Convicted In 1994, Bellamy Free At Last
On August 10, the New York State Court of Appeals, the state’s highest court, decided not to hear an appeal from a lower court ruling that found that Bellamy at least deserved a new trial.
In May of last year, the Appellate Court for the Second Circuit had backed Queens Supreme Court Judge Joel Blumenfeld, who threw out Bellamy’s conviction for a deadly stabbing he says he didn’t commit.
Queens District Attorney Richard Brown, in the final review step available to his office, petitioned the Court of Appeals for leave to appeal the second circuit’s decision.
“In the case of The People versus Kareem Bellamy, an application for leave to appeal is denied,” the court said.
Legal experts said that the court’s refusal to take the case marks the end of the line for Brown and his prosecutor, Brad Leventhal.
“He has to either retry him or let him go,” one expert said.
Now, Brown has decided that Bellamy’s case for murder 15 years ago cannot be prosecuted successfully. It only waits for his next court date of the dismissal to become official.
In a statement issued to The Wave on Tuesday, Brown said, “Kareem Bellamy was convicted by a jury of Murder in the Second Degree fifteen years ago. That conviction was upheld on both direct appeal and collateral review — and in a federal habeas corpus proceeding, as well. Bellamy has now been freed from that conviction based solely on a fraud perpetrated against the post conviction hearing court. He has not been exonerated. Sadly, rather than reject that fraud, the post conviction hearing court embraced it and left the case unprosecutable.
“Appellate review of the post-conviction hearing court’s decision, based largely on credibility, was very limited. We believe those limitations constrained the Court of Appeals decision not to grant leave and the Appellate Division’s decision in upholding the post conviction hearing court. We accept the decisions of the Court of Appeals and Appellate Division.”
With no new prosecution possible, Bellamy will go free.
A jury found Bellamy, now 43, guilty of the 1994 stabbing death of James Abbott in Far Rockaway.
He’s been free on $150,000 bail since 2008, when Blumenfeld vacated the conviction.
Blumenfeld sided with Bellamy’s defense team after it put forth an informant who claimed he’d spoken to someone named Ishmael who confessed to the Abbott murder.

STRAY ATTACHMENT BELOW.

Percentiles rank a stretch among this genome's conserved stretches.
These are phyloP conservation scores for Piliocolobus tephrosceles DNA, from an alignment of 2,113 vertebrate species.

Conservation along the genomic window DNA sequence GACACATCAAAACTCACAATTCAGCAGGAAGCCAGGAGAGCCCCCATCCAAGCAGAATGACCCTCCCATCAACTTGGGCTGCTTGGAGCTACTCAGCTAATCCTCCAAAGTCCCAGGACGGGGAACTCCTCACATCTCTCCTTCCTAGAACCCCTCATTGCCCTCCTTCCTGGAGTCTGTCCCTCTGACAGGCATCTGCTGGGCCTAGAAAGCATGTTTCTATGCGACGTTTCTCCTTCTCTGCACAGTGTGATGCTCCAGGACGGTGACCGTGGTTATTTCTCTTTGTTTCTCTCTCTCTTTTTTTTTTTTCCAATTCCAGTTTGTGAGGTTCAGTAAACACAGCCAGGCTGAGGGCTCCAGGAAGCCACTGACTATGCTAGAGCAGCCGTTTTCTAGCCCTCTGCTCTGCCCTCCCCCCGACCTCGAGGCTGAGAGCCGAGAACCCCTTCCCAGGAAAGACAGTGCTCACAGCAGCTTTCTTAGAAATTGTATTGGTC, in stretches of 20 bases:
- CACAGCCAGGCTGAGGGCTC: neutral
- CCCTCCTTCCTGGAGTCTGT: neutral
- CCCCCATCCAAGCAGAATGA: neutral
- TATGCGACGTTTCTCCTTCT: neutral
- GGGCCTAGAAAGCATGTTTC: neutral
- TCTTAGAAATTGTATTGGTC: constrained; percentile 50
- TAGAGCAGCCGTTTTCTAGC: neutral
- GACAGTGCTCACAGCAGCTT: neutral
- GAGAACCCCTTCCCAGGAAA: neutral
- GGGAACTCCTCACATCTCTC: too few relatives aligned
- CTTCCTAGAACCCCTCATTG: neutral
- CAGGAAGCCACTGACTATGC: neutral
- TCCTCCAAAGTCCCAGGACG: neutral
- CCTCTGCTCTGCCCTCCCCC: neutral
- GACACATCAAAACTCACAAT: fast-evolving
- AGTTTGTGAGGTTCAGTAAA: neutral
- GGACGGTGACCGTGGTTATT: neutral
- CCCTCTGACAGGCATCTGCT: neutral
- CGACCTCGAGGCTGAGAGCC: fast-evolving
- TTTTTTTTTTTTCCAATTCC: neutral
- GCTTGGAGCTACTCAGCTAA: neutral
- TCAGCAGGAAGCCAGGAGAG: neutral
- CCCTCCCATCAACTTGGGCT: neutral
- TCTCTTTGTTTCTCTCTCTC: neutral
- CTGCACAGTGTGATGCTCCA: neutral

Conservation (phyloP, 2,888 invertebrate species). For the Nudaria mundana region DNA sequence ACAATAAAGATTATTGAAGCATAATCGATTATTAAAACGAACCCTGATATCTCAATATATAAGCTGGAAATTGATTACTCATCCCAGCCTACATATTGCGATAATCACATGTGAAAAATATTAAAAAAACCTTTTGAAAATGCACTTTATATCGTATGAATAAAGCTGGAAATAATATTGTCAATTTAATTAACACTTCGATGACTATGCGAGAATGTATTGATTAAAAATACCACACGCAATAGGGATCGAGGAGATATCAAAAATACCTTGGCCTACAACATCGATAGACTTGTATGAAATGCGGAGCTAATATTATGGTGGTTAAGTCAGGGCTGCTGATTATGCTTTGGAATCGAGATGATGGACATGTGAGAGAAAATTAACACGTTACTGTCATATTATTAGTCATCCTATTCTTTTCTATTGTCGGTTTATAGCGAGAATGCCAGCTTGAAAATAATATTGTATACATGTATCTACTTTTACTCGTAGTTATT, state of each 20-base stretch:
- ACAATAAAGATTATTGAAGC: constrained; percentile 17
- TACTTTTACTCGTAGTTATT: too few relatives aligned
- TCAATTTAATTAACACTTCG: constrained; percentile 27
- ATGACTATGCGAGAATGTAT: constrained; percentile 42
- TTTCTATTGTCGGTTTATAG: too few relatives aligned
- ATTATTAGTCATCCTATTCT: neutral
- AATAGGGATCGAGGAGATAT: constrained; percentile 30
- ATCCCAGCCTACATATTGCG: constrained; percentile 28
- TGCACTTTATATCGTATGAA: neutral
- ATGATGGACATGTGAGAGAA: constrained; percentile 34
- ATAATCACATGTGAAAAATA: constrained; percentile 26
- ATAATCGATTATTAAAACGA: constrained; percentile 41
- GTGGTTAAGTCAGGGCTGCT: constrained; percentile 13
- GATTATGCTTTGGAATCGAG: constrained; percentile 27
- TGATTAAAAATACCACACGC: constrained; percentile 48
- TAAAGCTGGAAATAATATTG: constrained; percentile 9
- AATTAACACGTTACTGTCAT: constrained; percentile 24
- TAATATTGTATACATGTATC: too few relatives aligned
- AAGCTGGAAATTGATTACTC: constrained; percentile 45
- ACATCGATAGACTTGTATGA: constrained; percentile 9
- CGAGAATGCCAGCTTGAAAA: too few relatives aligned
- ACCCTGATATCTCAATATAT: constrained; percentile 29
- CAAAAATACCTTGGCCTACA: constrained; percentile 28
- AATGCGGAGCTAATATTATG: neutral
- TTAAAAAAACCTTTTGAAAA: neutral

The informant provided a taperecording of that conversation, which was revealed to be a fake after Blumenfeld had already ruled.
Prosecutors tried to get him to reverse his ruling, claiming the defense tried to deceive the court, but the judge refused.
A four-judge Appellate Division panel upheld Blumenfeld’s decision in May. It said the jury might have acquitted Bellamy if it had heard the informant’s testimony and the tape.
“A reasonable jury could find, as the Supreme Court did here, that the informant’s original unsolicited implication of Ishmael was truthful, regardless of the defendant’s later recantation of those statements,” the panel wrote.
Steven Silberblatt, Bellamy’s legal aid attorney, said that he had long believed that Bellamy’s case was unprosecutable at this point.
“The DA lost in front of three courts,” he said. “He lost in front of Blumenfeld, he lost in the second circuit, and now he lost before the Court of Appeals. He would have to prosecute him again for depraved indifference murder, which is what he was convicted of, and there is no way he could get a conviction on that anymore.”
Former NYPD detective Ed Henson, who has been working on the case as a private detective for more than two years, and who turned up the new evidence, said from his Florida home that he is “relieved” at the DA’s decision not to prosecute.
“There is a God,” Henson said.
Bellamy is living in Rockaway with relatives and seeking employment.